- Institutional Investor: Click on Miscellaneous E-journals for full access to stories from Institutional Investor Magazine, Alpha (II's Hedge Fund publication), League Tables, and other special features. This publication is career- and practitioner-oriented.
- Institutional Investor Business Library Suite Online Journal Package: Get full access to pdf files of all articles from Journal of Alternative Investments, Journal of Derivatives, Journal of Fixed Income, Journal of Investing, Journal of Investment Compliance, Journal of Portfolio Management, Journal of Private Equity, Journal of Structured Finance, and Journal of Wealth Management. These publications are theoretical and academic.
What's in it? Data on over 13 million companies worldwide, including company financials, market research, ratings and country reports, scanned reports, ownership, and M&A data. Companies can be searched from a single interface or in component products with specialized search and screening capabilities.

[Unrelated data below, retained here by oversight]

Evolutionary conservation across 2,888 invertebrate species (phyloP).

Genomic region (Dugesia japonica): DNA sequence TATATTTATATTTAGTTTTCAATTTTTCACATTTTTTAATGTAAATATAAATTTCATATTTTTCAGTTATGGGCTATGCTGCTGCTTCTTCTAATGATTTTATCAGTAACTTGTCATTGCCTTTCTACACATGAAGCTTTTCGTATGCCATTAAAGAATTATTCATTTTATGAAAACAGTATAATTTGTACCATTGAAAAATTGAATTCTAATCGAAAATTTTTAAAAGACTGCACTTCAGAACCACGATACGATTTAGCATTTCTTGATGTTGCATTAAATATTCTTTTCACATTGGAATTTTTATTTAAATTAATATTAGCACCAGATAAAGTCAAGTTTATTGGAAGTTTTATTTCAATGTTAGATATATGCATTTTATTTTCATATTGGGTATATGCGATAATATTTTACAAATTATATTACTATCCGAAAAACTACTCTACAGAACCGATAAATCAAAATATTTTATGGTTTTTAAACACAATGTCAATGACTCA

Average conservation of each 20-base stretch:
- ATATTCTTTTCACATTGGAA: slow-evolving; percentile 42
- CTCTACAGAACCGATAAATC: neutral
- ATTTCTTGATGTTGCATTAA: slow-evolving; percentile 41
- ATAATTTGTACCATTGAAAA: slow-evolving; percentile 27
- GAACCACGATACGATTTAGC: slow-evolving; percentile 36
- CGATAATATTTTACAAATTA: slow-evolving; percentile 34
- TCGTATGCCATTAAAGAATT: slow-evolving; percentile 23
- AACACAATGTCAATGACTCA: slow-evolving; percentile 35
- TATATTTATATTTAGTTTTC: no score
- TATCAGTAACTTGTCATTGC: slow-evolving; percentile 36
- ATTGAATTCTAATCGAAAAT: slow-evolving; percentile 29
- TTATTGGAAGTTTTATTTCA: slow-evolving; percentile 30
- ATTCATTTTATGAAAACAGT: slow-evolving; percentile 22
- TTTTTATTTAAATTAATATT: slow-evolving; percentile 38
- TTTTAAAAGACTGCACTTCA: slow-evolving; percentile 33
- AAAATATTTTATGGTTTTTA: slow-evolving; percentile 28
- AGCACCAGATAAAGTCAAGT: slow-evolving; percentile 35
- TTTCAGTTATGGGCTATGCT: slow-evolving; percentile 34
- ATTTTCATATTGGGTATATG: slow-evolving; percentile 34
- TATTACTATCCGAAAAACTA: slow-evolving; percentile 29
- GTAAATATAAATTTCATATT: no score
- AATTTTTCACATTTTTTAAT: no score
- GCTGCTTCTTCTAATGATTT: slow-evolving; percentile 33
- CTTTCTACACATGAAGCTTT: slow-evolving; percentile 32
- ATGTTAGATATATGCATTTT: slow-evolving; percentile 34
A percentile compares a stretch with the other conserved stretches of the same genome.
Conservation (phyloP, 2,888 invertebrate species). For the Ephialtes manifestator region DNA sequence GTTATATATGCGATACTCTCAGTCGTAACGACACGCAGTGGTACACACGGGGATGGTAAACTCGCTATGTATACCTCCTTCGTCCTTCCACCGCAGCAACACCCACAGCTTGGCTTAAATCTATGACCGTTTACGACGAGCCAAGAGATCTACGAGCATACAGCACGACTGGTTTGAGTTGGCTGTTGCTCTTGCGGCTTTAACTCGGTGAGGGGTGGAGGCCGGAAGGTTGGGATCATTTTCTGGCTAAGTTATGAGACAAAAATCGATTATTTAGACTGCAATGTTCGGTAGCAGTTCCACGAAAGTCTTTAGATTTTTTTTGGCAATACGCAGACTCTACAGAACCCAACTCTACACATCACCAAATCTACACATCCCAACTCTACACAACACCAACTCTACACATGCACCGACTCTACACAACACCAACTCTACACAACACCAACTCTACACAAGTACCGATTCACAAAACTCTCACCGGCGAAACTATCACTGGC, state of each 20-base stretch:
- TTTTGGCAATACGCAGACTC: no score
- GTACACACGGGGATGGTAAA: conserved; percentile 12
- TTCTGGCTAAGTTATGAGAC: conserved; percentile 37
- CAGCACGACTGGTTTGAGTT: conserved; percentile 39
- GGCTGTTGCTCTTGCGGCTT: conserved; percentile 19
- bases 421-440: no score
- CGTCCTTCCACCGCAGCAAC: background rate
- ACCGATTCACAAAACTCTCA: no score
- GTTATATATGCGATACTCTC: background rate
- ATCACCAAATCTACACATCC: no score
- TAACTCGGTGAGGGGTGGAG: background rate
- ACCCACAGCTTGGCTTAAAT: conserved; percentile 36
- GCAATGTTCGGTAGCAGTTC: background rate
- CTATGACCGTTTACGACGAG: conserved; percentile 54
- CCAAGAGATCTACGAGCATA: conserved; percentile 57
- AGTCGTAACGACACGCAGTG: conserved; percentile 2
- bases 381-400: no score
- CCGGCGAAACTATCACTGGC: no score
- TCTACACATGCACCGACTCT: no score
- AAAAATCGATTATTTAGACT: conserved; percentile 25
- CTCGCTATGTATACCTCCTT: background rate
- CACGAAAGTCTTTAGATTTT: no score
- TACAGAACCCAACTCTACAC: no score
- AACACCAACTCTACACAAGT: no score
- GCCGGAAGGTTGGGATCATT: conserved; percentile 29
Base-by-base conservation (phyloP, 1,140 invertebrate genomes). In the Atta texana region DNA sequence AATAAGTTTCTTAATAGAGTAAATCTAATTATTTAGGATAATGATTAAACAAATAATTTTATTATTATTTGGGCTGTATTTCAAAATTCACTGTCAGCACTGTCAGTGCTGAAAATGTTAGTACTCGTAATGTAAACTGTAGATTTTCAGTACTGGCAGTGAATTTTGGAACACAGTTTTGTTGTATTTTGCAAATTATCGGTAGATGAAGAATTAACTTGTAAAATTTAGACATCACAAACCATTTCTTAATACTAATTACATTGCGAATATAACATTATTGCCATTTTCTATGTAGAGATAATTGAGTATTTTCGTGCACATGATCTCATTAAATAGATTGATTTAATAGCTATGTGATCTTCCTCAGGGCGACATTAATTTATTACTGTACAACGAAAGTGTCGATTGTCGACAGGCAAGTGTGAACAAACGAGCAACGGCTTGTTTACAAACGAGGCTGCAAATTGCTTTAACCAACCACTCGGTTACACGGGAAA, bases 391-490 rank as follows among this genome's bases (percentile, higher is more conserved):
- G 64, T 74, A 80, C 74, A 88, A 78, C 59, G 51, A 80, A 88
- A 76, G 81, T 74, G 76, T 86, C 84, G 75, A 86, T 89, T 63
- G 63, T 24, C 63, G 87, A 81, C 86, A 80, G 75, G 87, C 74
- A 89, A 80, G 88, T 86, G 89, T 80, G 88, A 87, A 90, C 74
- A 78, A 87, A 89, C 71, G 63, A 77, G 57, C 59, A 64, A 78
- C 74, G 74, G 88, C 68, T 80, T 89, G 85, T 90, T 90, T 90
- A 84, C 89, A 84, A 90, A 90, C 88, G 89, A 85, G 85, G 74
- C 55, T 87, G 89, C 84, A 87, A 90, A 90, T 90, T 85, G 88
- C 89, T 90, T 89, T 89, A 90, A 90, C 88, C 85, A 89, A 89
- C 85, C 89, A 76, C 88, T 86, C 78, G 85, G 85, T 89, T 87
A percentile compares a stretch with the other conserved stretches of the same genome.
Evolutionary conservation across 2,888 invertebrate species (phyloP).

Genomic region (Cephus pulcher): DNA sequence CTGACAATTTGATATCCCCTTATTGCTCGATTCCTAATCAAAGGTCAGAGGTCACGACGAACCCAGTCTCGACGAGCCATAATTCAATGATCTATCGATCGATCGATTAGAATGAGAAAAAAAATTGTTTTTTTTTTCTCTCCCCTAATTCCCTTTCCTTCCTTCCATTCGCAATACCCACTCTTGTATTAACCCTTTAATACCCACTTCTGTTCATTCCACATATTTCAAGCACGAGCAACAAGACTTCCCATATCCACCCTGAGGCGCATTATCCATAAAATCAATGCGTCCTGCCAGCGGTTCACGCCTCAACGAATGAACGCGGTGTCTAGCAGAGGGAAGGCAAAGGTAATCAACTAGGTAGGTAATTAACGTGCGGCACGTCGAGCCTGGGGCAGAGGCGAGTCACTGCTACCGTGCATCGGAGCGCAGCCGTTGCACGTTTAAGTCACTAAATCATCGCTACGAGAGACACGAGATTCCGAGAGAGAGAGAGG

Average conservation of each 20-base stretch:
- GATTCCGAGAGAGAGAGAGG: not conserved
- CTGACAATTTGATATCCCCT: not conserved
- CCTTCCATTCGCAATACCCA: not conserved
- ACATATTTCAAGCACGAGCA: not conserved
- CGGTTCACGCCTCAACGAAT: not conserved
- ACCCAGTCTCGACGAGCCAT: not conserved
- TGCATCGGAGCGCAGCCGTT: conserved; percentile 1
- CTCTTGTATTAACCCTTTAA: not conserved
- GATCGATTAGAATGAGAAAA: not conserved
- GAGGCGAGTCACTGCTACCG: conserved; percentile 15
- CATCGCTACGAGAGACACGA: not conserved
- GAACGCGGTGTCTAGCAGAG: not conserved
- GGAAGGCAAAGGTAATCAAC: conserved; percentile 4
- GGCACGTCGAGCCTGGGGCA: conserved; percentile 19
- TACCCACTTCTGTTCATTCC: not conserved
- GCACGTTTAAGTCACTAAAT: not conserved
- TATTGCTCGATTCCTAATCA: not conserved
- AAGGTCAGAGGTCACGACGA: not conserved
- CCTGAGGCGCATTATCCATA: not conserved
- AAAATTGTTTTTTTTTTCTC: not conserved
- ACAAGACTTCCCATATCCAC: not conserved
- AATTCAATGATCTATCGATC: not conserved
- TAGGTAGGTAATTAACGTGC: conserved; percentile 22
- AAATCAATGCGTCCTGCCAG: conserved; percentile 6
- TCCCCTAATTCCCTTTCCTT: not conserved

Who has access? Harvard University affiliates with IDs and PINs and visitors to any of the Harvard libraries.
Where is it? Linked from the Baker home page (http://www.library.hbs.edu/). Some of the data is also available via Wharton Research Data Service in the Financial Databases Room. WRDS is restricted to current HU faculty, students, and staff.
Research example: Did a shortage of bank capital account for the failure of banks to respond to monetary policy in Japan in 1997?
Career example: Interested in working on mergers and acquisitions in China? Use Zephyr to create a league table of the firms that have advised on the most deals in the past six months.
Personalization Creates Productivity on e-Research
Here's how. After finding a resource (or citation) that you want to keep click on the icon; the material will be saved in the My Research area. (Note, some resources are either not cross searchable, or don't allow this storage. Individual citations from these resources cannot be stored. Planned enhancements to the service include the ability to store citations retrieved from an e-Resource's native interface in e-Research.) Click on MY RESEARCH (after logging in) to go back to what you have saved.